To wind up today's post celebrating magenta, I leave you with this shot of a friend's garden; part of it, that is. Earlier this summer, it was awash in perennial sweet peas and heathers in rich shades of pink, purple and you guessed it, magenta. Now, the walls bordering one side are covered in Virginia Creeper, displaying itself in a host of fuchsia related shades. Behind the walls are tall, willowy clematis, purple coneflowers, perennial cranesbills also boasting this happy colour. But the main reason I post this is because Jim is recovering from very serious surgery, and this is my get-well-quickly wish to him and his wife and family. We walked around their garden yesterday, and that was good for him, and I hope that by spring, he'll be raring to get back working in this marvelous garden. So heal quickly and well, because I have plants to give you!

9 comments:

  1. I can't even tell you how much I've enjoyed these last two magenta posts! You've utterly convinced me that I need more magenta in my gardens, and given me lots of good plants to look for when I visit the nursery :-)

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  2. Oh my goodness. I have never before wished that I had virginia creeper... but I am SO there now!

    It is well known that I am not a fan of pink. At all. But you're convincing me that I could make fast friends with magenta. :)

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  3. Jodi, I think the magenta phlox with the green and gold variegation is called 'Goldmine'. I got mine at The Briar Patch in Berwick. I am also going to try to overwinter my Penstemon which I got at Glad Gardens, too.
    Tony Chaulk

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  4. Woohoo, more magenta! It is great to put your nose into an old fashioned voluptious (sp?) magenta rose and inhale deeply. Bliss doesn't begin to describe it. ;-)

    My Clematis Blue Boy also gives me double and single flowers, very strange. Love your clematis, both the single and the double flowers.

    Your NY aster Jenny looks great, rather long spiky petals and I love that colour!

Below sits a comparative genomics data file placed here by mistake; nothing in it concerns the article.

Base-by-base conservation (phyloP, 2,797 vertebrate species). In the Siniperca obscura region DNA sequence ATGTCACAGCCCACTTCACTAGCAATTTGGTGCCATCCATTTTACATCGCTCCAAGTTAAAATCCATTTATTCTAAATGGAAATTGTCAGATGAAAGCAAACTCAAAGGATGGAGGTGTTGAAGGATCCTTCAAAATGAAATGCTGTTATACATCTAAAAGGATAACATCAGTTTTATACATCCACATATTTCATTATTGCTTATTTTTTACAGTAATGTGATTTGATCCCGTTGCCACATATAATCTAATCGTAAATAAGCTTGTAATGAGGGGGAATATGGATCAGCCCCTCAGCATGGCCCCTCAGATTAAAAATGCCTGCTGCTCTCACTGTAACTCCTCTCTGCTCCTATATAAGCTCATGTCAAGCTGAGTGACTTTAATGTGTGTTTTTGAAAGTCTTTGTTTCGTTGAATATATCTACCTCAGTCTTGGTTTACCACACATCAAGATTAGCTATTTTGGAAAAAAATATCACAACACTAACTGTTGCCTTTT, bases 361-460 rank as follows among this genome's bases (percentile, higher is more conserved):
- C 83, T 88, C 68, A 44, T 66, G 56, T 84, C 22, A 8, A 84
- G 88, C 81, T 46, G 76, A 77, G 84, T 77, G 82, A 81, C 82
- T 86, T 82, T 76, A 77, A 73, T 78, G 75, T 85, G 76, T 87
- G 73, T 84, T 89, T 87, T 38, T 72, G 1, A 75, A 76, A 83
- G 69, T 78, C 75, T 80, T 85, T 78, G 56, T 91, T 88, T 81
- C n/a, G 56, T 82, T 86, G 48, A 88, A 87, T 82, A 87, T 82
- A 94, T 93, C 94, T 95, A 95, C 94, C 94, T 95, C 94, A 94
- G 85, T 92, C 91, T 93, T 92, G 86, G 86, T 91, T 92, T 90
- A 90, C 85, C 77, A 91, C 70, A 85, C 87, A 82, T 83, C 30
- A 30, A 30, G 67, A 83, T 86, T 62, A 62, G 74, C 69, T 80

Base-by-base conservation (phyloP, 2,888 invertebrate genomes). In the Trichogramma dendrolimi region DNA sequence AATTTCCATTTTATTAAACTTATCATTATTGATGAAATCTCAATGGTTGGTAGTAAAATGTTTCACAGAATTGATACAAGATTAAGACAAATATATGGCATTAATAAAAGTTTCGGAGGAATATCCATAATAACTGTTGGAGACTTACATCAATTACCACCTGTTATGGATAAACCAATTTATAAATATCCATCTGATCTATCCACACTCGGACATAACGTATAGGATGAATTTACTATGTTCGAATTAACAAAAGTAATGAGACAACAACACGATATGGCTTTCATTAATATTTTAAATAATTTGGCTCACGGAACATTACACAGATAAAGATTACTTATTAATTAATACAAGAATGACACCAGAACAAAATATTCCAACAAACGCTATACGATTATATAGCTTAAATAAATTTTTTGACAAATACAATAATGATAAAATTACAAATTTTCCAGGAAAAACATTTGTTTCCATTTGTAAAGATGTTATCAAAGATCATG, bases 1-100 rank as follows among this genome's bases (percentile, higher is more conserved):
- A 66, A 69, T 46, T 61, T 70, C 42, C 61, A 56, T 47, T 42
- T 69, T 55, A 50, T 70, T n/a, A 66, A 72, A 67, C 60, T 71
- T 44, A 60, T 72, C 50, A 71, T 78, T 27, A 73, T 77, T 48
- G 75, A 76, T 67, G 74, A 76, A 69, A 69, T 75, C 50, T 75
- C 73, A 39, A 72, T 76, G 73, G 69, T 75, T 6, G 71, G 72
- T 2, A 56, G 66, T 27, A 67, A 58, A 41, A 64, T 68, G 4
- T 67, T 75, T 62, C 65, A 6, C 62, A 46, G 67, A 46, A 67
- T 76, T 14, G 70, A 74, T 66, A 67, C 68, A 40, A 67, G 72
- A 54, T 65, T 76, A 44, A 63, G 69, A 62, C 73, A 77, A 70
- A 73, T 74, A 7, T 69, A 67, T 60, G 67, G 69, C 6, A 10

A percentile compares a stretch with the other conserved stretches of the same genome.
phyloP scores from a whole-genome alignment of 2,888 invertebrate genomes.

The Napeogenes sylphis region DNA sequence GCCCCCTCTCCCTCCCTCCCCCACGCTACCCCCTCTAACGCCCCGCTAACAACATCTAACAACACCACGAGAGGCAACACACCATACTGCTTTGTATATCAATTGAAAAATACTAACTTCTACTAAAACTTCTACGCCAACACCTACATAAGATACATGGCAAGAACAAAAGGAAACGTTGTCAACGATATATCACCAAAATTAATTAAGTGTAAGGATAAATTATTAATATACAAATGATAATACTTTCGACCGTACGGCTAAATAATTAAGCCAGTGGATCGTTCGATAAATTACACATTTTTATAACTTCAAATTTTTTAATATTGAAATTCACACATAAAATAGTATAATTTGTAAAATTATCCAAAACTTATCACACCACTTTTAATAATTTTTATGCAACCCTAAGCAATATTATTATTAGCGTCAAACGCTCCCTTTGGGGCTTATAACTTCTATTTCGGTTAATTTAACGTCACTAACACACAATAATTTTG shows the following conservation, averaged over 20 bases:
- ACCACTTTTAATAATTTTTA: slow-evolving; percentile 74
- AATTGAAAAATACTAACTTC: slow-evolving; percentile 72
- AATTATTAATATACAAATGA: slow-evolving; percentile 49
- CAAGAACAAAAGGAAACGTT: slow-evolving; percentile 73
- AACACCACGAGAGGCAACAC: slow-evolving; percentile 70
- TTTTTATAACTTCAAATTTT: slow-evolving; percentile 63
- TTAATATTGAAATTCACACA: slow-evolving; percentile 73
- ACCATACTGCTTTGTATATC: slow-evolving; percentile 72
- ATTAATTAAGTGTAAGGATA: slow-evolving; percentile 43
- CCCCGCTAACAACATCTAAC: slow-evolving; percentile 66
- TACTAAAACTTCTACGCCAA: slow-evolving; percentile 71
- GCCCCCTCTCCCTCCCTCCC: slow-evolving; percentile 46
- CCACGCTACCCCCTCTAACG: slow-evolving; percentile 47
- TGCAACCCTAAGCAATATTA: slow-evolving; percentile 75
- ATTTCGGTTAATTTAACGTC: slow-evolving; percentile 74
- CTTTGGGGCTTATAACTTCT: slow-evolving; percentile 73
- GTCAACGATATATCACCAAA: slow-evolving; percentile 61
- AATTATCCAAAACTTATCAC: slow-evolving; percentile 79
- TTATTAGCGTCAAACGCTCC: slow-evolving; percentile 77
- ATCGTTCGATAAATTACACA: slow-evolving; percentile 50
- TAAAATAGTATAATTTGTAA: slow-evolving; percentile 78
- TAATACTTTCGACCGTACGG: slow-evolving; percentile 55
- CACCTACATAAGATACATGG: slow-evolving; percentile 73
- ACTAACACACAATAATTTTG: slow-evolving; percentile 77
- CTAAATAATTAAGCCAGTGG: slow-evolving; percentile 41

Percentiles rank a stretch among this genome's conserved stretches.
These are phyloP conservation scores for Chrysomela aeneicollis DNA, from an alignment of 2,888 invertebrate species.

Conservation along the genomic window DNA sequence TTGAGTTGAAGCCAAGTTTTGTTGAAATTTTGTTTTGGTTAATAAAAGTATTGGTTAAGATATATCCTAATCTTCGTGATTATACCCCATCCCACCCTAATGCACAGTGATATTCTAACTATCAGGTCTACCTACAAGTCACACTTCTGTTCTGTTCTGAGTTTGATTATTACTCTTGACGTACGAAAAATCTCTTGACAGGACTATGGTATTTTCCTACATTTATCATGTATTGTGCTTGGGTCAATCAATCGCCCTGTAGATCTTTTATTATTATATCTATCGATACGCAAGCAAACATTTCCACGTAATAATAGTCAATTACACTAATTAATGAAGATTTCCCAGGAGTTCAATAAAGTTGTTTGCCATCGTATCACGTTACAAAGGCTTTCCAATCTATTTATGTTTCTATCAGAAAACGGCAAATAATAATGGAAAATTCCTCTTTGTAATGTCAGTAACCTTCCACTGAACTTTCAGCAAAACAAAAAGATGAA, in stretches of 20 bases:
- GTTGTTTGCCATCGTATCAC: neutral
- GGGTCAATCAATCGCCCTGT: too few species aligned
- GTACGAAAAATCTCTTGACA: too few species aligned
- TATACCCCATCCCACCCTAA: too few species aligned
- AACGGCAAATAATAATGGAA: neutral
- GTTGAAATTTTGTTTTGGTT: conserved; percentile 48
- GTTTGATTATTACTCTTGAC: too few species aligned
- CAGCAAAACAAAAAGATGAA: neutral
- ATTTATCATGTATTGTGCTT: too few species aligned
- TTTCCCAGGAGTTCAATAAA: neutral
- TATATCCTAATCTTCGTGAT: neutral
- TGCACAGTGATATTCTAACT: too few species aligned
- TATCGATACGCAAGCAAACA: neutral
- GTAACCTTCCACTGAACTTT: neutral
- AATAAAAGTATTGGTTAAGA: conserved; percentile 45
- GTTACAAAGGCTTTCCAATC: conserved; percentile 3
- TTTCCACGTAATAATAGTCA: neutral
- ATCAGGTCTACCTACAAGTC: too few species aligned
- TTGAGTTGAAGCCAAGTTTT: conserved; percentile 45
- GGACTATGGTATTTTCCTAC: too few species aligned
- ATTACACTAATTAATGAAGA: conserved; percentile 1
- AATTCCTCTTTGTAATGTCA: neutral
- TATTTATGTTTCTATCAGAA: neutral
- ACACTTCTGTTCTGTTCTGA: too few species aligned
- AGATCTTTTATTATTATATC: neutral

I think you have given Jim a great insentive to get well soon. ;-) Love that pic of his garden and I also hope he will make a speedy recovery.

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  5. I LOVE the photo of the false mallow. Just a gorgeous shot! And I really need to get some autumn crocus too. Great, now you've got me going as bad as Kylee is! What is wrong with us??? Thinking about next year's garden has GOT to be a sign of some serious illness or something. ;) Cindy at Rosehaven Cottage

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  6. Two possible candidates for your clematis are Andromeda and Patricia Ann Fretwell. You can look them up on Clematis on the Web to determine if it is either 1 of these. It could be something else. Whatever it is, it's special. Love that magenta!

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  7. The last two posts have been fun for me, too, Jodi - your pictures are wonderful. Although the dark blue violets are my favorites, I've loved many of the plants you grow and photograph, especially when they are tucked in as accents, rather than in overwhelming numbers, and when the green of the foliage is a larger percentage of the plant than the flowers.

    This may be a result of too many crepe myrtles in bloom since we moved to Austin - when they are at their peak you can barely look in any direction without encountering them. The individual flowers are on the hot pink side but en masse give off a magenta glow... and when they're paired with magenta bougainvillea it's just too much.

    Annie at the Transplantable Rose

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  8. I'm fascinated by the autumn crocus! I've never heard of them. As always, your photos are lovely.

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  9. Thanks for the kind words, Jodi. We are already looking forward to next spring and the surprises that it will bring.

    -Jim